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The Associated Press Stylebook is the go-to reference for teachers, writers and journalists. It helps people navigate grammar and usage challenges. It has settled many an argument and more than a few jangled nerves.
So, when the AP makes a change, it can be unnerving to those who have all but memorized the Stylebook's guidelines. This week, the AP announced it was now acceptable to use "over" and "more than" interchangeably when it comes to numbers. Previously, the rule was to use only "more than" in relationship to numbers -- as in "She received more than 50 percent of the votes."
The response from the writing community was remarkably loud. Twitter lit up with comments -- lots of outrage and some hilarious jibes. I found it all fascinating to watch - -from the outrage to those who applauded the change. (Although the complaints greatly outnumbered the commendations, for sure.)
That led me to reflect on what the ruckus was really all about -- and that's the messiness of managing change. For Poynter.org, I wrote a column about the real story behind the outsized response to a small revision in a community's guidebook. Just click on this link and it will take you to: "And You Thought the AP Ruckus Was about Style." Hope you can apply the lessons to the change you manage in your organization.
By the way, the picture is of a plaque I have at home. I bought up a dozen of them when I saw them at the store, as gifts for the many people in my world who do exactly what the plaque says -- and not always silently!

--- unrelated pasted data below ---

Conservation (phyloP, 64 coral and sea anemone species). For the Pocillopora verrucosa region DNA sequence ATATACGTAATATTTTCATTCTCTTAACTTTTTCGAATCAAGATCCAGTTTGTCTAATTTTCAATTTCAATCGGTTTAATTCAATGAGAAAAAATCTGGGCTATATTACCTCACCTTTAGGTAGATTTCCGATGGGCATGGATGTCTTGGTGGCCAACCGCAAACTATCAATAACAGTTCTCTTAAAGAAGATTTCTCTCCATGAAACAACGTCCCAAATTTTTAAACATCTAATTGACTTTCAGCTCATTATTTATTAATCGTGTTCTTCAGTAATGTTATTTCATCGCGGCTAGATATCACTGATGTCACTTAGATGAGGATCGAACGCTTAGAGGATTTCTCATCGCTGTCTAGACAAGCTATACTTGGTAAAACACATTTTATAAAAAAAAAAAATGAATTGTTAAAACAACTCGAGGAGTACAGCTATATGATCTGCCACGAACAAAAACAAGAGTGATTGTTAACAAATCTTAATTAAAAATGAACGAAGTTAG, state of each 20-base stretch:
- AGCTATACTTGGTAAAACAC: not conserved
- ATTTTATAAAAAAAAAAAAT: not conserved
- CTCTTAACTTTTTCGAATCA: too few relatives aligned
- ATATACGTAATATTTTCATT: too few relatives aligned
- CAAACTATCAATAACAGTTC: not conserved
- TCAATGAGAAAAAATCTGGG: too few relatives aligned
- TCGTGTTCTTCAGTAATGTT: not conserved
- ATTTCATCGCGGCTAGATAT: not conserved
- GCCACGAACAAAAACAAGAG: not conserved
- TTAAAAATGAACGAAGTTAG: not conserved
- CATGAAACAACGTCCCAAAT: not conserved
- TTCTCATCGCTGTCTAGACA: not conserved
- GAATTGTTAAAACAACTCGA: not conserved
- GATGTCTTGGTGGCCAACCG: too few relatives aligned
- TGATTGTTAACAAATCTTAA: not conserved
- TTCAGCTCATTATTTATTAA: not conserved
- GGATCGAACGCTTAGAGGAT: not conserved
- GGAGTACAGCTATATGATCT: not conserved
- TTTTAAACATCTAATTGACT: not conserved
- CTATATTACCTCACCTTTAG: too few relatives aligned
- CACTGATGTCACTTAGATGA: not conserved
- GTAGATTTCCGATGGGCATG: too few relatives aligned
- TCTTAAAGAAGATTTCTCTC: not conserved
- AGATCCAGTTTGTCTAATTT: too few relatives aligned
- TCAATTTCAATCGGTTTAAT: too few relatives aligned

I often hear from people that I drive to work with them or go jogging with them -- or at least my voice does. That's because they've downloaded our free "What Great Bosses Know" Poynter podcasts from iTunesU. Click on this link and you can do that, too.
Here's another way to hear them. The collection is also housed on a site called Podomatic. We use that to embed the podcasts in my leadership columns on Poynter.org.
Give a listen:
If you have a topic you'd like me to address in a future podcast and column, just let me know!
I'm on a campaign to stamp out "Bigfoot Bosses." It's painful to hear employees describe managers who take credit for their good work, fail to share the spotlight, and and exert excessive control over the staff. Bigfoot Bosses stifle employee engagement and in the end, are self-destructive. They hurt their own careers.
That's why my most recent column for Poynter.org shares tips for managers who never want to be known as Bigfoot Bosses. You can click on this link to read it.
It's also why I created this little reminder: